Tactics: Battle From the Middle

If you find yourself stuck in the middle with heavy traffic, look for low-risk passing lanes.

Having spent more time in the middle of the fleet than I’d care to admit at a recent regatta, either due to having a bad start, picking the wrong side of the first beat, or having boatspeed that was merely average, I started thinking about how to break out from the middle of the pack. When conditions are steady, race leaders typically leg out, but the boats immediately behind tend to condense around certain areas of the racecourse. When this happens, there are passing lanes. By setting up for strong mark roundings and picking smart areas to sail clean upwind and downwind, all it takes is a few things done right to make a mid-fleet position a keeper finish.


With competitive juices flowing shortly after the start, it’s difficult to accept that an error was made, which resulted in a bad position right off the bat. The top priority should be to quickly evaluate your position in the fleet and focus on getting into a stronger position with the boats around you. Winning the race is probably not an option at this stage, so instead of giving in to the temptation to take a flyer to the corner, continue to sail in the most wind, with a clean lane to start chipping away at the distance to the lead pack.


Boats in packs slow each other down, and only a few emerge strong, so assess your position with the boats around you. To eliminate a bad lane or clearing tack, think about where the boats ahead might tack. When possible, either lead the pack that’s crossing ahead of you to the center of the course by tacking to leeward and ahead, or hip up on the group if that’s the better option for less traffic. Thinking two to three moves ahead and putting a priority on lane management, while minimizing tacks and jibes, is crucial when you’re behind.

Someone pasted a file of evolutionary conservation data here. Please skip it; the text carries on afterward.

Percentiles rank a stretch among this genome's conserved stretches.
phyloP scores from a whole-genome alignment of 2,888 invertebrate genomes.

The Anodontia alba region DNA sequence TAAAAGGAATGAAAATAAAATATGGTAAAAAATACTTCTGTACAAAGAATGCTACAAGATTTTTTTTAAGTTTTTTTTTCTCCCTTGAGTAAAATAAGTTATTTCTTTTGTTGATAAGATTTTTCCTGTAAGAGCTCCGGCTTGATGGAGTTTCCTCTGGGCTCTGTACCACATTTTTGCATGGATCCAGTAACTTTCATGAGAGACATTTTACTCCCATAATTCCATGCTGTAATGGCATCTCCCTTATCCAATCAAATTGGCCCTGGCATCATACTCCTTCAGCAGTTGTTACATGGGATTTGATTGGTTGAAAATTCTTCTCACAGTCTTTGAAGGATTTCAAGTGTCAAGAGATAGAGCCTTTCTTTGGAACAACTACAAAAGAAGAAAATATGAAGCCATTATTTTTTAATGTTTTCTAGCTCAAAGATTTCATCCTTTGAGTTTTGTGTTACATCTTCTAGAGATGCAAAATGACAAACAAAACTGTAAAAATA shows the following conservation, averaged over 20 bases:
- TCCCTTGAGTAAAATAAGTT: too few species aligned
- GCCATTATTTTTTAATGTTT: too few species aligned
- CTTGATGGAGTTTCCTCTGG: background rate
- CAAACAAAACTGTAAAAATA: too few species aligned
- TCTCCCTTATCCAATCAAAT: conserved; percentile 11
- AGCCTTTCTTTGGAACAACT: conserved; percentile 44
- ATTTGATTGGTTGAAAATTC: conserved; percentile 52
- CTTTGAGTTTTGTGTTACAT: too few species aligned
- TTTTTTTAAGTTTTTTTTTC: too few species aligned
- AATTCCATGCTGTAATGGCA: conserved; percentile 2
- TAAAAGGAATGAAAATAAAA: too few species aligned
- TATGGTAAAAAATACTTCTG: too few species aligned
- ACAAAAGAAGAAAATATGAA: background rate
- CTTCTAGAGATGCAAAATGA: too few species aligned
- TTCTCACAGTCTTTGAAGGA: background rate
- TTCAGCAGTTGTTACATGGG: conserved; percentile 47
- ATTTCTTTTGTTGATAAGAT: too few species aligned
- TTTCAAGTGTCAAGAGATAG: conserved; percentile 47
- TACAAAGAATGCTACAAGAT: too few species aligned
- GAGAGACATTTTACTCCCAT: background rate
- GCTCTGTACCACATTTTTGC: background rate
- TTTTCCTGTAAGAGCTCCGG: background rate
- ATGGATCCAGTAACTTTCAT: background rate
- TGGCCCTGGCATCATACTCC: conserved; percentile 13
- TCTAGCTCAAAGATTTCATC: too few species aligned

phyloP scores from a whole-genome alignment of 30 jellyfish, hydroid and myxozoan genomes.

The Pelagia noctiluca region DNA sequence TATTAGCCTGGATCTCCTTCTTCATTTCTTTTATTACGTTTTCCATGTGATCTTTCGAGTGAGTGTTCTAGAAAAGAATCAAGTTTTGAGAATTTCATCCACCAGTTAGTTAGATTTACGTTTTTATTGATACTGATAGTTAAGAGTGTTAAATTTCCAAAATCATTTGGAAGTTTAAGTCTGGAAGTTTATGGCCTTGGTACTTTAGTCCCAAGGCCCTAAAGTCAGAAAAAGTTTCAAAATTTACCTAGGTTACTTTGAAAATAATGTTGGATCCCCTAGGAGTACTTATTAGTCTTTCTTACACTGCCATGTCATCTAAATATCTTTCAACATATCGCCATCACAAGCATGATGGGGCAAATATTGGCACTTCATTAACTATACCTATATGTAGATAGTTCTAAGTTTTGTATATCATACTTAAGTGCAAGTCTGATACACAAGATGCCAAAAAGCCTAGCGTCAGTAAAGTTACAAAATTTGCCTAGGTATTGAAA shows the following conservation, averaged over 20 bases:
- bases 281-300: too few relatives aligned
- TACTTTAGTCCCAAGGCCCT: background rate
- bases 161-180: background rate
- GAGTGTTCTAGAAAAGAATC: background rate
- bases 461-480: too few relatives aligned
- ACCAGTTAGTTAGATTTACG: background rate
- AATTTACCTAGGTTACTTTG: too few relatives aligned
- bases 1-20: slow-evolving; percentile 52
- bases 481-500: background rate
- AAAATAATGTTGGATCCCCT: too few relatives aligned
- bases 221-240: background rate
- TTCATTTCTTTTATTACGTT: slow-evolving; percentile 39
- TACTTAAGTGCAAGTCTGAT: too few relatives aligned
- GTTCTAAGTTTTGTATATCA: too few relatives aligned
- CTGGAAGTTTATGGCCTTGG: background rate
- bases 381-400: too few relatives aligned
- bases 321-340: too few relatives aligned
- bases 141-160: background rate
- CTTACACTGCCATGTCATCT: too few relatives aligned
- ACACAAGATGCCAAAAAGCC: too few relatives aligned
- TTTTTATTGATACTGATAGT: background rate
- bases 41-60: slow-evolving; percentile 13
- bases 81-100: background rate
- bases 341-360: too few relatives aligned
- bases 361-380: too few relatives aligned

Take advantage of the gap between you and the leaders. Their immediate dirty air will deter any boats between you and them from tacking, allowing you to sail in phase or get to the preferred side of the course quicker. Picking a lane in which to live on the upwind leg can keep you within striking distance, but having a keen eye on whether you’re losing or gaining with the boats around you will be the determining factor, whether or not you’re far enough behind the leaders to live in a lane to leeward and behind.


When you’re near the top of the beat, sail to leeward of the pack of port-tack boats approaching the starboard-tack layline and tack shy of the layline for an easy gain and a strong position on the run. More often than not, most sail to the starboard-tack layline early, and their lanes get snatched quickly. They’re forced to do several clearing tacks, which ultimately results in being overstood, sailing a lot of extra distance, and going slow. Tacking 10 to 12 lengths shy of layline allows you to sail less distance, and although there may be a lot of boats ahead casting dirty air, you can typically live well enough in this area, while the boats crossing ahead of you on port tack continue to the layline and get tangled up in the fray. Again, paying attention to whether or not you are losing gauge with the boats around you is the determining factor as to whether you should stay.

There are, however, a few cautionary items with this move. It doesn’t work as well in light air, as the cone underneath the windward mark becomes tougher to live in, and this move often results in a port-tack layline approach, which can be risky. When executed well, however, the gains will set you up for a better downwind leg.